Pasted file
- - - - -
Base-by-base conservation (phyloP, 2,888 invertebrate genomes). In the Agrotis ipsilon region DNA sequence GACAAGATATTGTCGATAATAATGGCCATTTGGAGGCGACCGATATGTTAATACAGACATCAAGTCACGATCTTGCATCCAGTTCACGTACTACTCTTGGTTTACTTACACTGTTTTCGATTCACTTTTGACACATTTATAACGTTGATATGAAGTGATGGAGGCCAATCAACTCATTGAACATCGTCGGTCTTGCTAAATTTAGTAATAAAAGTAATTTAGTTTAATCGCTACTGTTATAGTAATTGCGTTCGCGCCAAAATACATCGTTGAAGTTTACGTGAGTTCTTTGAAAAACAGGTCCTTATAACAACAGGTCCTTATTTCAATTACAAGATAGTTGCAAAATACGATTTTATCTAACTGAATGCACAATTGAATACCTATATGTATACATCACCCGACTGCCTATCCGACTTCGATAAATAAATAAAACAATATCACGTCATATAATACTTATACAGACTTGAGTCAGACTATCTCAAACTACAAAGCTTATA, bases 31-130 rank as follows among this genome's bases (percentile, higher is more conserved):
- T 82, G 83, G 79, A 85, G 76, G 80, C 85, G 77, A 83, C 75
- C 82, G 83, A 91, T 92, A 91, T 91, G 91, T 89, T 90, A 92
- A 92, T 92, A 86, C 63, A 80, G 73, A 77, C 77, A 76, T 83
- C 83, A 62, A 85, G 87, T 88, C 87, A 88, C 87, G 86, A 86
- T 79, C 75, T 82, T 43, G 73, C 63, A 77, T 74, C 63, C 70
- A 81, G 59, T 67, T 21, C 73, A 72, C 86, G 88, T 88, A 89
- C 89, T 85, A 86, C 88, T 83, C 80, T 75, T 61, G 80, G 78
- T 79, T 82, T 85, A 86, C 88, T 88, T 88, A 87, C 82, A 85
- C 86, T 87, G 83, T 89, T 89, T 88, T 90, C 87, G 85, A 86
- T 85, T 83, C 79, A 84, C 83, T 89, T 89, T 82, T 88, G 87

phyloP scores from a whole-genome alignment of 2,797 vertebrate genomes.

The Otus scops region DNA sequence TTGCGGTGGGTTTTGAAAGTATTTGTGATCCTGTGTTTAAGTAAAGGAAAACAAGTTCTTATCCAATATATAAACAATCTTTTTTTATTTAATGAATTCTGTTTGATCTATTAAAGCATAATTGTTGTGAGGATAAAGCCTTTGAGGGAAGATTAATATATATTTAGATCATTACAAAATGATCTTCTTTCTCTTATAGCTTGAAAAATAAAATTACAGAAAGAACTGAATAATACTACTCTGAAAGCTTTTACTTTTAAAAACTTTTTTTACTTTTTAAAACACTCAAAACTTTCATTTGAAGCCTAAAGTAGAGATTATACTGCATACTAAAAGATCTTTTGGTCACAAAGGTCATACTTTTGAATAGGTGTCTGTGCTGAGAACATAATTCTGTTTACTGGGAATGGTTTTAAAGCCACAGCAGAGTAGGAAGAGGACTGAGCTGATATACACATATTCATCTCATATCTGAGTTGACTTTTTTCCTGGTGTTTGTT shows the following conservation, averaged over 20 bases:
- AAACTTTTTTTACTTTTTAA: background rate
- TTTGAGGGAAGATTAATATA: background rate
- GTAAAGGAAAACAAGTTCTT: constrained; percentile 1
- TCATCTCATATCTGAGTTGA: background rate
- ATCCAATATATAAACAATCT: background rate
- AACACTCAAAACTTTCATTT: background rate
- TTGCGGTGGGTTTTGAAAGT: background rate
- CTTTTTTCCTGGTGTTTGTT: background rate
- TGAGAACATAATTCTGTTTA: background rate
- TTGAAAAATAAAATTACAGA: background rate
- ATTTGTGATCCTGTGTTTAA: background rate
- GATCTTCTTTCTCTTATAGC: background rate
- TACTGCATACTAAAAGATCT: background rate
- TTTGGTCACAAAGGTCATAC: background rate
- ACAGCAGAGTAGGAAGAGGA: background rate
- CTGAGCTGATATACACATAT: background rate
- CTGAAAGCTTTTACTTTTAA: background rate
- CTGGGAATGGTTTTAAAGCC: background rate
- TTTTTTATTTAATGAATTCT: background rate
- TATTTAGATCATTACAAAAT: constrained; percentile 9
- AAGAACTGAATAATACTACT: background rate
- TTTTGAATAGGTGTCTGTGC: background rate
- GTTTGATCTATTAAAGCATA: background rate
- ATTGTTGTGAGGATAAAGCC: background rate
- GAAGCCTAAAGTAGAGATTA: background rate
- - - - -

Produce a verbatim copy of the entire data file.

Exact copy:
Base-by-base conservation (phyloP, 2,888 invertebrate genomes). In the Agrotis ipsilon region DNA sequence GACAAGATATTGTCGATAATAATGGCCATTTGGAGGCGACCGATATGTTAATACAGACATCAAGTCACGATCTTGCATCCAGTTCACGTACTACTCTTGGTTTACTTACACTGTTTTCGATTCACTTTTGACACATTTATAACGTTGATATGAAGTGATGGAGGCCAATCAACTCATTGAACATCGTCGGTCTTGCTAAATTTAGTAATAAAAGTAATTTAGTTTAATCGCTACTGTTATAGTAATTGCGTTCGCGCCAAAATACATCGTTGAAGTTTACGTGAGTTCTTTGAAAAACAGGTCCTTATAACAACAGGTCCTTATTTCAATTACAAGATAGTTGCAAAATACGATTTTATCTAACTGAATGCACAATTGAATACCTATATGTATACATCACCCGACTGCCTATCCGACTTCGATAAATAAATAAAACAATATCACGTCATATAATACTTATACAGACTTGAGTCAGACTATCTCAAACTACAAAGCTTATA, bases 31-130 rank as follows among this genome's bases (percentile, higher is more conserved):
- T 82, G 83, G 79, A 85, G 76, G 80, C 85, G 77, A 83, C 75
- C 82, G 83, A 91, T 92, A 91, T 91, G 91, T 89, T 90, A 92
- A 92, T 92, A 86, C 63, A 80, G 73, A 77, C 77, A 76, T 83
- C 83, A 62, A 85, G 87, T 88, C 87, A 88, C 87, G 86, A 86
- T 79, C 75, T 82, T 43, G 73, C 63, A 77, T 74, C 63, C 70
- A 81, G 59, T 67, T 21, C 73, A 72, C 86, G 88, T 88, A 89
- C 89, T 85, A 86, C 88, T 83, C 80, T 75, T 61, G 80, G 78
- T 79, T 82, T 85, A 86, C 88, T 88, T 88, A 87, C 82, A 85
- C 86, T 87, G 83, T 89, T 89, T 88, T 90, C 87, G 85, A 86
- T 85, T 83, C 79, A 84, C 83, T 89, T 89, T 82, T 88, G 87

phyloP scores from a whole-genome alignment of 2,797 vertebrate genomes.

The Otus scops region DNA sequence TTGCGGTGGGTTTTGAAAGTATTTGTGATCCTGTGTTTAAGTAAAGGAAAACAAGTTCTTATCCAATATATAAACAATCTTTTTTTATTTAATGAATTCTGTTTGATCTATTAAAGCATAATTGTTGTGAGGATAAAGCCTTTGAGGGAAGATTAATATATATTTAGATCATTACAAAATGATCTTCTTTCTCTTATAGCTTGAAAAATAAAATTACAGAAAGAACTGAATAATACTACTCTGAAAGCTTTTACTTTTAAAAACTTTTTTTACTTTTTAAAACACTCAAAACTTTCATTTGAAGCCTAAAGTAGAGATTATACTGCATACTAAAAGATCTTTTGGTCACAAAGGTCATACTTTTGAATAGGTGTCTGTGCTGAGAACATAATTCTGTTTACTGGGAATGGTTTTAAAGCCACAGCAGAGTAGGAAGAGGACTGAGCTGATATACACATATTCATCTCATATCTGAGTTGACTTTTTTCCTGGTGTTTGTT shows the following conservation, averaged over 20 bases:
- AAACTTTTTTTACTTTTTAA: background rate
- TTTGAGGGAAGATTAATATA: background rate
- GTAAAGGAAAACAAGTTCTT: constrained; percentile 1
- TCATCTCATATCTGAGTTGA: background rate
- ATCCAATATATAAACAATCT: background rate
- AACACTCAAAACTTTCATTT: background rate
- TTGCGGTGGGTTTTGAAAGT: background rate
- CTTTTTTCCTGGTGTTTGTT: background rate
- TGAGAACATAATTCTGTTTA: background rate
- TTGAAAAATAAAATTACAGA: background rate
- ATTTGTGATCCTGTGTTTAA: background rate
- GATCTTCTTTCTCTTATAGC: background rate
- TACTGCATACTAAAAGATCT: background rate
- TTTGGTCACAAAGGTCATAC: background rate
- ACAGCAGAGTAGGAAGAGGA: background rate
- CTGAGCTGATATACACATAT: background rate
- CTGAAAGCTTTTACTTTTAA: background rate
- CTGGGAATGGTTTTAAAGCC: background rate
- TTTTTTATTTAATGAATTCT: background rate
- TATTTAGATCATTACAAAAT: constrained; percentile 9
- AAGAACTGAATAATACTACT: background rate
- TTTTGAATAGGTGTCTGTGC: background rate
- GTTTGATCTATTAAAGCATA: background rate
- ATTGTTGTGAGGATAAAGCC: background rate
- GAAGCCTAAAGTAGAGATTA: background rate